Accessibility links

Georgia/Ukraine: Russia's Role In CIS Criticized

  • Jan de Weydenthal

Prague, 14 October 1997 (RFE/RL) - Georgia and Ukraine yesterday went public with harsh criticism of Russia's dominant role in the Commonwealth of Independent States (CIS), setting a stage for a possibly contentious summit of the group's leaders next week.

Speaking on a nation-wide radio program, Georgian President Eduard Shevardnadze blamed Russia for the CIS' ineffectiveness and said that Georgia may turn to other partners in search for a more fruitful cooperation.

Shevardnadze said that the CIS has proved to be of little value to his country, largely because of Russia's restrictive policies. "Virtually none of numerous CIS resolutions has been implemented," Shevardnadze said, adding that "We must consider whether Russia's policy here is competitive and attractive enough for us." Moreover, Shevardnadze announced that "Georgia decided not to take part in some of the (integrative, Russian-proposed CIS) projects," deeming them to be harmful to Georgia's national interests.

These are said to include proposals for a single economic space under a common administration, a common market and a single tax system. They were apparently proposed by Russia last week at a CIS heads-of-governments meeting in the Kyrgyz capital Bishkek. Georgian state minister Niko Lekishvili, who represented Georgia at the meeting, was reported to have described the proposals as "an attempt at recreating an economic system with the trappings typical of the Soviet economic structure."

Ukraine's President Leonid Kuchma was equally dismissive of Russia's role in the CIS. Addressing a group of Kazakh journalists, Kuchma said in televised remarks that, while all CIS members could be "blamed to some degree for the fact that the CIS has turned into such an amorphous organization, most of all Russia itself is at fault."

Kuchma also said -- without mentioning Russia by name but clearly hinting that he had Moscow on his mind -- that "an attempt was made through this organization to solve one's internal programs in a unilateral fashion." He went on to say that "this created a feeling of inner resistance in all of us," and continued that, "we did not feel equal, as the countries in the European Union do, large or small. This feeling has forced the leaders of all the countries to approach cautiously the problems and issues that were discussed."

Kuchma's giving the European Union as an example of a cooperative international organization has corresponded to Kiev's long standing policy orientation. Ukraine has made consistent efforts, during the last few years, to develop ties with Western political, economic and military organizations, seeing them as vital to the country's national interests, if not the preservation of its national identity.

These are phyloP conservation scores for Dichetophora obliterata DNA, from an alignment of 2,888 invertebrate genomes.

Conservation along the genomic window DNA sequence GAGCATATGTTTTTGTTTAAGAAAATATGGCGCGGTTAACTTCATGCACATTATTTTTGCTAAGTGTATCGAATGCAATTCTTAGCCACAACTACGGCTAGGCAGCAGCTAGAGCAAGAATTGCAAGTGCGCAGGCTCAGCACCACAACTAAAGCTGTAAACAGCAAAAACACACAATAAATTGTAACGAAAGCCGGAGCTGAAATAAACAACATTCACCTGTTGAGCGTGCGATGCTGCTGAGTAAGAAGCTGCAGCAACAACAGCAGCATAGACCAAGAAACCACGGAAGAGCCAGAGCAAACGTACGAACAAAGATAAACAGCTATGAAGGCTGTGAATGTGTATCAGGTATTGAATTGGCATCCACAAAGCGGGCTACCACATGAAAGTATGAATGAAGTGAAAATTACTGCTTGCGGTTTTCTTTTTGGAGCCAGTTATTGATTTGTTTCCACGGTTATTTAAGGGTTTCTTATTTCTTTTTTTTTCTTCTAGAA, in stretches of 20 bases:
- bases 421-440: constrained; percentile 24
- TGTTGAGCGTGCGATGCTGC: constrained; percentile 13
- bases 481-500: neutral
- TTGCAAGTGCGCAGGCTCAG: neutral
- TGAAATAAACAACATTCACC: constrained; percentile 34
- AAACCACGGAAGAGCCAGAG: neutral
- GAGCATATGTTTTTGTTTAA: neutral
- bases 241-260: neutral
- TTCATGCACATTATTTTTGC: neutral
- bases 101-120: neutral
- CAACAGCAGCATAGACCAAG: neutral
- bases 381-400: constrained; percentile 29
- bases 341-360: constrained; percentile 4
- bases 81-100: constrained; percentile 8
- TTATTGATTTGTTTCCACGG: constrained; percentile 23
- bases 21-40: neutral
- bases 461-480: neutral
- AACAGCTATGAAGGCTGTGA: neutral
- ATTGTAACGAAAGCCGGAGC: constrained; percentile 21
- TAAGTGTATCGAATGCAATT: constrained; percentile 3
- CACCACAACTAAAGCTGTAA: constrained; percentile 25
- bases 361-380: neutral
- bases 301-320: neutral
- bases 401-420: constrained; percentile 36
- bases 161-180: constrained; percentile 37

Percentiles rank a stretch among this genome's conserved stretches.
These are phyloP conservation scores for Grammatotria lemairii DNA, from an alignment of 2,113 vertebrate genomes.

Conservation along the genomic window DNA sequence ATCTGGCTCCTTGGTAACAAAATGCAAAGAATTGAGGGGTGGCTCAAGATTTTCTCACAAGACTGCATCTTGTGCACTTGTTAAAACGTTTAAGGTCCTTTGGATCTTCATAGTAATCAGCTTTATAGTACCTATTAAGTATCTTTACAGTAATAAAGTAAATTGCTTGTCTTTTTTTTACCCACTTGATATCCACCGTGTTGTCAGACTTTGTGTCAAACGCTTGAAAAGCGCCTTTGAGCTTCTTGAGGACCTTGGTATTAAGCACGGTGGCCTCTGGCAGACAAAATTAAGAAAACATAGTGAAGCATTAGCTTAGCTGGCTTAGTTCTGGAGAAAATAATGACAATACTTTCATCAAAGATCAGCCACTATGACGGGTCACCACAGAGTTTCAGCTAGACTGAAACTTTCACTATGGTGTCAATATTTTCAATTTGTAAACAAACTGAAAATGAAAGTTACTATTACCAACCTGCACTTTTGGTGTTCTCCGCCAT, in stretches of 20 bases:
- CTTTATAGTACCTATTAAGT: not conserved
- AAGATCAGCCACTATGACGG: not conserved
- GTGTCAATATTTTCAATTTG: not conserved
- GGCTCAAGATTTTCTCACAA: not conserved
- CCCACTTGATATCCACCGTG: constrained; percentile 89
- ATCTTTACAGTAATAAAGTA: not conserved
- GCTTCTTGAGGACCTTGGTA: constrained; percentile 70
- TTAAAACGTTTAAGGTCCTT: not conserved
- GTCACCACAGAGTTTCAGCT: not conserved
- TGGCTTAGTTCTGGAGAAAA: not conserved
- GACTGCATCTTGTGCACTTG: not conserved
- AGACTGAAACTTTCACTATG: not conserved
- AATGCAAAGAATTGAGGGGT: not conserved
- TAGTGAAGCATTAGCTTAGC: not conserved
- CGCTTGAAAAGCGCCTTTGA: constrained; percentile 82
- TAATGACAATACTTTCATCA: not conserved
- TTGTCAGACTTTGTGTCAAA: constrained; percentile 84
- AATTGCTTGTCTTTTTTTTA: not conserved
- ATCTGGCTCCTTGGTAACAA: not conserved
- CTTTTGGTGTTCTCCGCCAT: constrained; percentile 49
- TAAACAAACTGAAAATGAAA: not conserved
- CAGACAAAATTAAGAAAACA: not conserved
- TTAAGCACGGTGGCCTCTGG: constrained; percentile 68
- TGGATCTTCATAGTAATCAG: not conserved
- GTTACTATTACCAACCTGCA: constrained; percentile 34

In August, Ukraine hosted an international military exercise, SeaBreeze 97, which brought U.S. ships and troops to the Crimean coast. Yesterday, the flagship of the U.S. Navy's Mediterranean (Sixth) Fleet sailed into the Crimean port of Yalta for a three-day visit. Both events have testified to developing cooperative relations between Ukraine and the West.

Georgia's Shevardnadze also invoked the desirability of developing links to the West. "Europe is a shelter for us," he told the radio audience, "providing the most reliable guarantee for the preservation of our national identity."

And he went on to say that "Russia is not the only country with interests in the region," emphasizing that the EU, NATO and the Council of Europe have already shown their concern about the Caucasus. Shevardnadze said that other countries demonstrating their interests there include Turkey and Iran, the Baltic states and Italy, and also Japan, China and South Korea.

His remarks, and those of Ukraine's Kuchma, have acquired an added poignancy and sharpness when viewed against the background of an approaching CIS summit to be held next week in the Moldovan capital of Chisinau.

Established in December 1991, following the demise of the Soviet Union, the CIS is still trying to define its role. Its fundamental problem is that Russia is too powerful to be just another member. Most other CIS members are clearly concerned Russia would use the organization to maintain influence and control over them. They are, therefore, reluctant to do anything lest Russia should dominate them.

Shevardnadze's and Kuchma's remarks yesterday illustrate this feeling. It does not augur well for the Chisinau summit.